|American Pipit - Moosonee sewage lagoons|
Both on the way up and on the way back from Moosonee, we checked out several dam systems including Abitibi. These large open areas contained a lot of great habitat, though we didn't find anything too rare. Here's Alan looking at something interesting:
Windblown Savannah Sparrow from Abitibi:
|Savannah Sparrow - Abitibi dam|
Shorebirds were fairy sparse on the trip. We had some Killdeer and a Black-bellied Plover on Lake Timiskaming, some American Golden-Plovers, a single White-rumped, and some Pectoral Sandpipers along the Moose River, and various yellowlegs scattered here and there. A group of "yelling"legs, mostly containing Greaters provided the soundtrack for our time at the Moosonee lagoons.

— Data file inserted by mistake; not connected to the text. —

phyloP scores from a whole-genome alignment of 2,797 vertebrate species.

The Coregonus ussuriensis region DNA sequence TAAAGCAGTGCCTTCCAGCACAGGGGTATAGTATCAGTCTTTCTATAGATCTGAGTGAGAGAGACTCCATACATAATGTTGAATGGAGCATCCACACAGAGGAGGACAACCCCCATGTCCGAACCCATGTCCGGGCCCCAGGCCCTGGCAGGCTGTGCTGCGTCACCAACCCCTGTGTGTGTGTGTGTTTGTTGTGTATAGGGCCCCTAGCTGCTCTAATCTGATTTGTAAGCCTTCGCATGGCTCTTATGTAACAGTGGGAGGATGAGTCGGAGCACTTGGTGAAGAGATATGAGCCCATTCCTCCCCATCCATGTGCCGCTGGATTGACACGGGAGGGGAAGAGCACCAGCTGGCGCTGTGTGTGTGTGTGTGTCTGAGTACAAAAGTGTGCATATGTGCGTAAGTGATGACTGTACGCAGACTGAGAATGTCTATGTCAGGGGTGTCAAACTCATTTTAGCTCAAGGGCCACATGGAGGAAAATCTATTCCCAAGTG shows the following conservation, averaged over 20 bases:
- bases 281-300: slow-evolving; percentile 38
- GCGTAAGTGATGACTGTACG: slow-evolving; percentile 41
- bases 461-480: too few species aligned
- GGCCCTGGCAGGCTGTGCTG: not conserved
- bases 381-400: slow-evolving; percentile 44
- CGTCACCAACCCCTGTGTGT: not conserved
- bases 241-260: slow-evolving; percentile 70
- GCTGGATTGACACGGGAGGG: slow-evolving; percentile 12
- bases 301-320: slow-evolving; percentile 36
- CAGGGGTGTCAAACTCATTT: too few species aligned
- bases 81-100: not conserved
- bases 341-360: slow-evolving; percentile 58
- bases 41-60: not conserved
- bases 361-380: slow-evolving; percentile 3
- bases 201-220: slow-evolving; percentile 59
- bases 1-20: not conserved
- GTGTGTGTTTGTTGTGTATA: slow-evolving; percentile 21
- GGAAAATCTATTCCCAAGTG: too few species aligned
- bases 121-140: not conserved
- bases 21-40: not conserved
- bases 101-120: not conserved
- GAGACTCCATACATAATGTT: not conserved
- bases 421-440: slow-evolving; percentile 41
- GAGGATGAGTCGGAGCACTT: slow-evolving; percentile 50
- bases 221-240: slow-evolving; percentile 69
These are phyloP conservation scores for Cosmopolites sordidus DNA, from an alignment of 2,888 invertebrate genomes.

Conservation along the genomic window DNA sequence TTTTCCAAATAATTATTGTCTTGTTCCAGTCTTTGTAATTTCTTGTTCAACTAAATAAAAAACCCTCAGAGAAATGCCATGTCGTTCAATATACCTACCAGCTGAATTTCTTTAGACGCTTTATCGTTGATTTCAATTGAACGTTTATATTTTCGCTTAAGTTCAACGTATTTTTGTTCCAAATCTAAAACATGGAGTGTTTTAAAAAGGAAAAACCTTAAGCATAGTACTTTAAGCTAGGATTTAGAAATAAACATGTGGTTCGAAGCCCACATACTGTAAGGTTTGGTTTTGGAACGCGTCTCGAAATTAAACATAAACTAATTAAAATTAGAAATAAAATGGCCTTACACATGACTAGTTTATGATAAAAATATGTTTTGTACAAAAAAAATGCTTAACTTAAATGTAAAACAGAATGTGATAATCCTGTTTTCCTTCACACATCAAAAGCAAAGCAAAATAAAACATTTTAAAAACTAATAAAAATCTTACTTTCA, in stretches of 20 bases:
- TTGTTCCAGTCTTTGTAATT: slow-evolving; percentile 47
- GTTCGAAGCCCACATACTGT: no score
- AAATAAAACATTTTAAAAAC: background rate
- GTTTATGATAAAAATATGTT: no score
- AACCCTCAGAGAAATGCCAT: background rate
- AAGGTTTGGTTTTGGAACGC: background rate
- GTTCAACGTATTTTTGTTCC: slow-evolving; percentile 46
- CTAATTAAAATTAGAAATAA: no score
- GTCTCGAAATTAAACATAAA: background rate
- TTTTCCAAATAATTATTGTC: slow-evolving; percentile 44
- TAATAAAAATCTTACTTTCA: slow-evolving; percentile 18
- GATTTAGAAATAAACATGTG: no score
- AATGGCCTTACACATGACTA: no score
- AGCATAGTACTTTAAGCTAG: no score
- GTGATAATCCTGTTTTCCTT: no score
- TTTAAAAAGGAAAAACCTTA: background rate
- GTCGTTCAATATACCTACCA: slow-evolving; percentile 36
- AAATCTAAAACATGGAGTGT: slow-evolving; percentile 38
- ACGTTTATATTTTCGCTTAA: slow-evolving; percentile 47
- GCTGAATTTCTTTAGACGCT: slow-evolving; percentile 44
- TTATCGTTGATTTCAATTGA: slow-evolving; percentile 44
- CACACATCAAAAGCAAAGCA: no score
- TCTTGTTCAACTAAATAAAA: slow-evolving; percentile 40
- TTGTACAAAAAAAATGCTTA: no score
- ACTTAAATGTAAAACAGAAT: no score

|juvenile Greater Yellowlegs - Moosonee sewage lagoons|
A juvenile Red-necked Phalarope was also at the Moosonee lagoons on our first day. It is getting rather late up there for Red-necked and I was hoping that it was the more desirable Red Phalarope, but that was not to be!
Merlins are a common feature anywhere in boreal Ontario.
|Merlin - Moosonee sewage lagoons|
One day, I was walking an overgrown baseball diamond in the north end of Moosonee when I flushed a Nelson's Sparrow. While common breeders on the coast, they aren't seen as often in town. Alan got some really great photos of it and this is the best I could do.
|Nelson's Sparrow - Moosonee|
Water-taxi on the Moose River...
Some Common Goldeneyes at the Moosonee lagoons:
|Common Goldeneyes - Moosonee sewage lagoons|
And to close, my first of autumn Northern Shrike that I found hunting tree sparrows along the railway tracks on afternoon.
|Northern Shrike - Moosonee|